“One of the guides taking them had a travel business. He and his family rented a van and made trips to the border regularly with people from Guatemala,” said the man.
A representative from Viajes Exprés, who also spoke on the condition of anonymity, was familiar with that agency and confirmed the man’s version of events.
“They got into problems because all of the guides traveling with migrants to the border, we all have to pay a [bribe] to avoid getting killed by Mexican cartels, and the guides taking the group of 19 migrants didn’t pay,” he said.
“This is how we work. We [bribe them], and when we get stopped at a [cartel] checkpoint we say, for example, ‘Pescado 10’—a code and how many people we are bringing with us—and they’ll know we already paid,” he said. “But if you don’t pay and want to save a few pesos, those are the consequences.”
The Biden administration has sent messages to migrants looking to travel to the U.S.-Mexico border asking them “not to come now.”
“We are not saying don’t come,” said Homeland Security Secretary Alejandro Mayorkas in a recent press conference. “We are saying don’t come now, because we will be able to deliver a safe and orderly process for them as quickly as possible.”
The man speaking for Viajes Exprés said that they were primarily “helping people to get to the border” in the first 15 days of February. Since then, he said, they’ve become aware that the U.S. is not taking in “any more people.”
“No one is now getting new asylum-seekers. It only lasted for 15 days and the people who made it, congratulations. But it’s over now.”
Despite that realization, the man admitted that his group was still “guiding” migrants who want to take their chances at the U.S.-Mexico border.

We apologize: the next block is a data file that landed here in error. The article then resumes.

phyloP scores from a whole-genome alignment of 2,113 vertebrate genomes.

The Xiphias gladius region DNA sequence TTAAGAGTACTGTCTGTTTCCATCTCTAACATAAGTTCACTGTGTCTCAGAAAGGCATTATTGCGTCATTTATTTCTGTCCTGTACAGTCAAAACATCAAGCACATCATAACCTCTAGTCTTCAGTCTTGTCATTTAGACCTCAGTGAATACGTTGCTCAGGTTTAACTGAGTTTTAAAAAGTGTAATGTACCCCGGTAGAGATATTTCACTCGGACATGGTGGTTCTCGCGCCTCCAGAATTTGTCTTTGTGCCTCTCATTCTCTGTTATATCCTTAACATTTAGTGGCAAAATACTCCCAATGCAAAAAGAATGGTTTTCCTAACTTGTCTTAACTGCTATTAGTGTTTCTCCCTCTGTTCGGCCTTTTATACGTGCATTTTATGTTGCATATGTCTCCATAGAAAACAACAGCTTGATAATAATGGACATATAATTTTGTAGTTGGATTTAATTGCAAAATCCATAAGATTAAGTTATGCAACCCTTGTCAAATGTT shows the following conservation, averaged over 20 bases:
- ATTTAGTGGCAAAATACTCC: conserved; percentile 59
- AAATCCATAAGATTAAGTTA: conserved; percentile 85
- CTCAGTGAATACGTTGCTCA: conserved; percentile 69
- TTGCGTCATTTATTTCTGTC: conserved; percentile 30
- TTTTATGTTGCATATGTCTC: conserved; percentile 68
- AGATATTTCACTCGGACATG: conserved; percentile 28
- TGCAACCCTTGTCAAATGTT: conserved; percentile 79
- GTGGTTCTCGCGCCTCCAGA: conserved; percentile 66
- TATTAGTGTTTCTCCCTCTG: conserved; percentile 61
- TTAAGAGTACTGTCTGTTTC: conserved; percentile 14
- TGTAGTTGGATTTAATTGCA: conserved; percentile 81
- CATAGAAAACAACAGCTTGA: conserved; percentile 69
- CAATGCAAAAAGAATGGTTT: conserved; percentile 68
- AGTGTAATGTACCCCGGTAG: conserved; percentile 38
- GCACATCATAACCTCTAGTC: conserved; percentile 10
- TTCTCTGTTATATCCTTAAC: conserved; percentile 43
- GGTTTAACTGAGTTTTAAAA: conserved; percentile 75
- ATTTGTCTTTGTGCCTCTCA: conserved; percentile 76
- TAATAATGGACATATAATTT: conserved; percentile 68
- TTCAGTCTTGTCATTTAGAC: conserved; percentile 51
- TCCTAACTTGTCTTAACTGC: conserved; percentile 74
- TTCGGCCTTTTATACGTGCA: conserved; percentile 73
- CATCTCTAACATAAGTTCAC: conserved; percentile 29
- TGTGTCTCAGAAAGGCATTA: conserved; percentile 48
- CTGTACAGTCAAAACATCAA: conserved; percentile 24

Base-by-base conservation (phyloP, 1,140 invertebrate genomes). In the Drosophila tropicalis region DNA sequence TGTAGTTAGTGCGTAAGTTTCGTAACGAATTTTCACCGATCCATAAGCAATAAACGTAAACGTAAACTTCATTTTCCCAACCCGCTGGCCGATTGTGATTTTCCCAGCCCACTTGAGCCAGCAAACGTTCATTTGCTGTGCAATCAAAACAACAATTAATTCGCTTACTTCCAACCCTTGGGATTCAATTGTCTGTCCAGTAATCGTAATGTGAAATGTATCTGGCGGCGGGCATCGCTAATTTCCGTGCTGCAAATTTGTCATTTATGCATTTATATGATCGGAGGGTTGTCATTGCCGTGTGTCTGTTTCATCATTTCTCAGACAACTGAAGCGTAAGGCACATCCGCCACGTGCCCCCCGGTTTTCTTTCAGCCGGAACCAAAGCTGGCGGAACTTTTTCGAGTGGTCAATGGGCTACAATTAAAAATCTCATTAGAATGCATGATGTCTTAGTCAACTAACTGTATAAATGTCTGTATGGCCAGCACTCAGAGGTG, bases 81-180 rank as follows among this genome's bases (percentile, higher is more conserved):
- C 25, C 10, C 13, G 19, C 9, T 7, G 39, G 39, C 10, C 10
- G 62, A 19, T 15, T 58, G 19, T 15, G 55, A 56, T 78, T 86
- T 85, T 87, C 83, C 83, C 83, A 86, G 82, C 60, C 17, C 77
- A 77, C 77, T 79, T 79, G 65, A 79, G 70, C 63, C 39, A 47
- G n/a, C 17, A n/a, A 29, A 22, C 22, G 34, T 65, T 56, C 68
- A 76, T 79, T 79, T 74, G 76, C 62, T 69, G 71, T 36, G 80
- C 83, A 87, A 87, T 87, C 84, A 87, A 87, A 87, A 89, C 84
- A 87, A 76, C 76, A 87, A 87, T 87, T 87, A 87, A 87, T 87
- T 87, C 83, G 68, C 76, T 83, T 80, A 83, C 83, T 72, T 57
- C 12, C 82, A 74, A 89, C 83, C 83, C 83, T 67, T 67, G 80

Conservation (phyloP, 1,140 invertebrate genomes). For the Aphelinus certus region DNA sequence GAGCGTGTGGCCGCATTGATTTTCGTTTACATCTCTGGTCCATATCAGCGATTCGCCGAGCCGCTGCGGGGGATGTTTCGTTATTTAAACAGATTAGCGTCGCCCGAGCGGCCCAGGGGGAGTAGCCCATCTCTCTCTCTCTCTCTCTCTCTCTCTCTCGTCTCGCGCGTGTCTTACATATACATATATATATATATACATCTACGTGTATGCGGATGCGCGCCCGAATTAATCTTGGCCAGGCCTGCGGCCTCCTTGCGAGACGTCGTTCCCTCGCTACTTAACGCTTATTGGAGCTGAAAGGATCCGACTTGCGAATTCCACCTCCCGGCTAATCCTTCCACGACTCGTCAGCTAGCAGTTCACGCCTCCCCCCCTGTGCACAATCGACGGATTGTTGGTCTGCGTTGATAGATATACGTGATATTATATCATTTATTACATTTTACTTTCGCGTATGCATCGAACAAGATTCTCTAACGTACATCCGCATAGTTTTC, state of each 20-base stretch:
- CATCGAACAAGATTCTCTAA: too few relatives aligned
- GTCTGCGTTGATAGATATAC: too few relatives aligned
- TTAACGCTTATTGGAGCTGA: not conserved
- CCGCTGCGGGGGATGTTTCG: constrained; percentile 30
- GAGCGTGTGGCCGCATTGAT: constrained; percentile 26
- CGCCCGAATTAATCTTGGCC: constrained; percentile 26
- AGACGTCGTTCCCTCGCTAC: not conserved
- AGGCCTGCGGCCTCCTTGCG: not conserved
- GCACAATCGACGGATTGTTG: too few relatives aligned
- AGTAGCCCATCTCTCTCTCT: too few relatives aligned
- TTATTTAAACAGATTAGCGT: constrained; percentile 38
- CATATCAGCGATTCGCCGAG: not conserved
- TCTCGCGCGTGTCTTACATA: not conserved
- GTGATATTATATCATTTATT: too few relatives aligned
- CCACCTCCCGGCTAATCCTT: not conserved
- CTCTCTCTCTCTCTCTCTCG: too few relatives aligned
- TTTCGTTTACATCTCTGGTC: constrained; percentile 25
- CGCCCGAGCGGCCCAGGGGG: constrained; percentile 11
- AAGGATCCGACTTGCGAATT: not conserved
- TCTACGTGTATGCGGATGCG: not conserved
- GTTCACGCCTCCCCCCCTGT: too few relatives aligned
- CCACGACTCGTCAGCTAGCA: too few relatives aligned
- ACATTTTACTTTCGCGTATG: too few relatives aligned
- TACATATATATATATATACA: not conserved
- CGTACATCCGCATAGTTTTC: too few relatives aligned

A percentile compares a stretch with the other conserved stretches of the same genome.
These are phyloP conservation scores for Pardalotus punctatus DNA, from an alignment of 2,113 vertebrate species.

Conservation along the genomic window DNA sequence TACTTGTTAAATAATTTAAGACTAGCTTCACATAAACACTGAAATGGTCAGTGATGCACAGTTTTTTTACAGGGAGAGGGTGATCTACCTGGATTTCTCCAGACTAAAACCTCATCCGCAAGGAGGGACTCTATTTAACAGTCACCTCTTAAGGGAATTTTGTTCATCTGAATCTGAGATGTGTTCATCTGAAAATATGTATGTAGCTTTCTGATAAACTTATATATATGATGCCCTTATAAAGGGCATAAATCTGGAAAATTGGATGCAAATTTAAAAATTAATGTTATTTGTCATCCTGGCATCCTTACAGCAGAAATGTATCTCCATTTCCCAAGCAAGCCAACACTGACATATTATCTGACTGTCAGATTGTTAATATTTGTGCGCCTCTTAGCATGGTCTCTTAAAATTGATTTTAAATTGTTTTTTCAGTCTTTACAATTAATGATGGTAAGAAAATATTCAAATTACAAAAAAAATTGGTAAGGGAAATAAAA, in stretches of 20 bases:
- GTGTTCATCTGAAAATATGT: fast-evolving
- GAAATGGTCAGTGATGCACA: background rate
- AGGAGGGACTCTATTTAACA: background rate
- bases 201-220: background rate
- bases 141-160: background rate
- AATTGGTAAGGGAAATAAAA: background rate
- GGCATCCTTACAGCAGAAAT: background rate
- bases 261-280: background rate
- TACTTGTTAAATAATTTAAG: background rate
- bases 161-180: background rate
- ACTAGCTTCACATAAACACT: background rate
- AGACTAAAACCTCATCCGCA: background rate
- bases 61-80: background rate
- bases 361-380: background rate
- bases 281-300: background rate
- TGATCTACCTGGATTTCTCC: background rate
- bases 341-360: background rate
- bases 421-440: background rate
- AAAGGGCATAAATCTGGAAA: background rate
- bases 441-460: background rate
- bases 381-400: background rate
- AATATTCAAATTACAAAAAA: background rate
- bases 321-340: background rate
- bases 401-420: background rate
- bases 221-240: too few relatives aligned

“If they want to travel safely and with us, of course we will take them, that’s their choice. We are only trying to help them understand they will not get asylum at this moment,” he said.
But some others, especially in Central America, are still telling migrants that, under the new administration, this is the right time to be at the border.
“Travel agencies” servicing U.S.-bound migrants are popping up across Facebook. Pages like “Cruze seguro México a Estados unidos” (Safe crossings from Mexico to the United States), “Coyotes Unidos” (United Smugglers), and “Viajes a Estados Unidos” (Travel to the U.S.) are riddled with postings assuring prospective asylum-seekers that they are the “best and safest” option to get across.
Their prices range from $5,000 to $8,000, promising everything from “assured travel from Reynosa to Houston” to money-back guarantees if they don’t make it across.”
Pastor Juan Fierro, director of the ‘El Buen Samaritano’ shelter for migrants in Ciudad Juarez said he is worried that this border crisis could be worse than the one in 2018. “This time is different, there is a lot of misinformation, the smugglers in Central America just want to make money and they are lying to the poor people,” he said.
Fierro currently hosts more than 100 migrants at his shelter, and believes that number will double come summertime. Many of them are enrolled in the MPP program, waiting to get called to be taken into the United States.
“The ending of the MPP has been a bit of a relief. They have started taking them inside [the U.S.] in groups of 20 to 30 people two times a day. Today, 43 MPP’s from my shelter left for the U.S. and I still have another 30 or 40 like them,” said Fierro.
“But this is just the beginning. [Other migrants] are arriving in large groups, thinking they are letting everybody in,” he said. “We are worried, for sure.”